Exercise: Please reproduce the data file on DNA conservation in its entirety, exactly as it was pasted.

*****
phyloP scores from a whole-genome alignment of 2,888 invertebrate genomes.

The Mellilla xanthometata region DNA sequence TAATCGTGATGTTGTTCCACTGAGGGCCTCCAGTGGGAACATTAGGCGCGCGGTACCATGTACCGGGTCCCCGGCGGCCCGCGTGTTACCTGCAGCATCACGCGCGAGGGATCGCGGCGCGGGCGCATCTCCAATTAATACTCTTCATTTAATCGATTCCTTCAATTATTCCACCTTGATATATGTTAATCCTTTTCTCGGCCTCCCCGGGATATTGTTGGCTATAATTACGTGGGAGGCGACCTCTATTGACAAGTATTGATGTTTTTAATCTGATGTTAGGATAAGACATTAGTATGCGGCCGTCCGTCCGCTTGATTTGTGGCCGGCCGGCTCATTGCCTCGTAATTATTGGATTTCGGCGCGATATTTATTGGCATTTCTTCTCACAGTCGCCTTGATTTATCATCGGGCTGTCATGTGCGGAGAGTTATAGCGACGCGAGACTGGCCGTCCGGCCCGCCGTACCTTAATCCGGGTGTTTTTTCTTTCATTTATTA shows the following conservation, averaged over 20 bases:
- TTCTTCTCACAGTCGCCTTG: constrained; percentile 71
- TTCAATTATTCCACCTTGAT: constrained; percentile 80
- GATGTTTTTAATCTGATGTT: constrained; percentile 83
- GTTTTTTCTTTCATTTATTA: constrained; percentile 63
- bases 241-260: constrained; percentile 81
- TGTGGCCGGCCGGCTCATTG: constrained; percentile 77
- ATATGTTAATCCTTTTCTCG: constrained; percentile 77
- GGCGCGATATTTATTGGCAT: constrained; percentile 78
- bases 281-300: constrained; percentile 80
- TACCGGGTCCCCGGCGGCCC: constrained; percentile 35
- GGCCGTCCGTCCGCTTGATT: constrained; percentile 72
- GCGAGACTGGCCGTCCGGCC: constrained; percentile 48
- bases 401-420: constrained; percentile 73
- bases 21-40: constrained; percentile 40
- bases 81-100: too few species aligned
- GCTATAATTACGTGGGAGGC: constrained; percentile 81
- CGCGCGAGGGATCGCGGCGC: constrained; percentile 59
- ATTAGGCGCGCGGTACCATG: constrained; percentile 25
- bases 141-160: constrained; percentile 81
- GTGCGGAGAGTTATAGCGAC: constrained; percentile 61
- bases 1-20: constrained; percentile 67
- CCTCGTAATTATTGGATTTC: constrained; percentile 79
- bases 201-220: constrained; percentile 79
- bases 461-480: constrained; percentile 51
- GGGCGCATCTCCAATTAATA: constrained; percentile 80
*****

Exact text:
phyloP scores from a whole-genome alignment of 2,888 invertebrate genomes.

The Mellilla xanthometata region DNA sequence TAATCGTGATGTTGTTCCACTGAGGGCCTCCAGTGGGAACATTAGGCGCGCGGTACCATGTACCGGGTCCCCGGCGGCCCGCGTGTTACCTGCAGCATCACGCGCGAGGGATCGCGGCGCGGGCGCATCTCCAATTAATACTCTTCATTTAATCGATTCCTTCAATTATTCCACCTTGATATATGTTAATCCTTTTCTCGGCCTCCCCGGGATATTGTTGGCTATAATTACGTGGGAGGCGACCTCTATTGACAAGTATTGATGTTTTTAATCTGATGTTAGGATAAGACATTAGTATGCGGCCGTCCGTCCGCTTGATTTGTGGCCGGCCGGCTCATTGCCTCGTAATTATTGGATTTCGGCGCGATATTTATTGGCATTTCTTCTCACAGTCGCCTTGATTTATCATCGGGCTGTCATGTGCGGAGAGTTATAGCGACGCGAGACTGGCCGTCCGGCCCGCCGTACCTTAATCCGGGTGTTTTTTCTTTCATTTATTA shows the following conservation, averaged over 20 bases:
- TTCTTCTCACAGTCGCCTTG: constrained; percentile 71
- TTCAATTATTCCACCTTGAT: constrained; percentile 80
- GATGTTTTTAATCTGATGTT: constrained; percentile 83
- GTTTTTTCTTTCATTTATTA: constrained; percentile 63
- bases 241-260: constrained; percentile 81
- TGTGGCCGGCCGGCTCATTG: constrained; percentile 77
- ATATGTTAATCCTTTTCTCG: constrained; percentile 77
- GGCGCGATATTTATTGGCAT: constrained; percentile 78
- bases 281-300: constrained; percentile 80
- TACCGGGTCCCCGGCGGCCC: constrained; percentile 35
- GGCCGTCCGTCCGCTTGATT: constrained; percentile 72
- GCGAGACTGGCCGTCCGGCC: constrained; percentile 48
- bases 401-420: constrained; percentile 73
- bases 21-40: constrained; percentile 40
- bases 81-100: too few species aligned
- GCTATAATTACGTGGGAGGC: constrained; percentile 81
- CGCGCGAGGGATCGCGGCGC: constrained; percentile 59
- ATTAGGCGCGCGGTACCATG: constrained; percentile 25
- bases 141-160: constrained; percentile 81
- GTGCGGAGAGTTATAGCGAC: constrained; percentile 61
- bases 1-20: constrained; percentile 67
- CCTCGTAATTATTGGATTTC: constrained; percentile 79
- bases 201-220: constrained; percentile 79
- bases 461-480: constrained; percentile 51
- GGGCGCATCTCCAATTAATA: constrained; percentile 80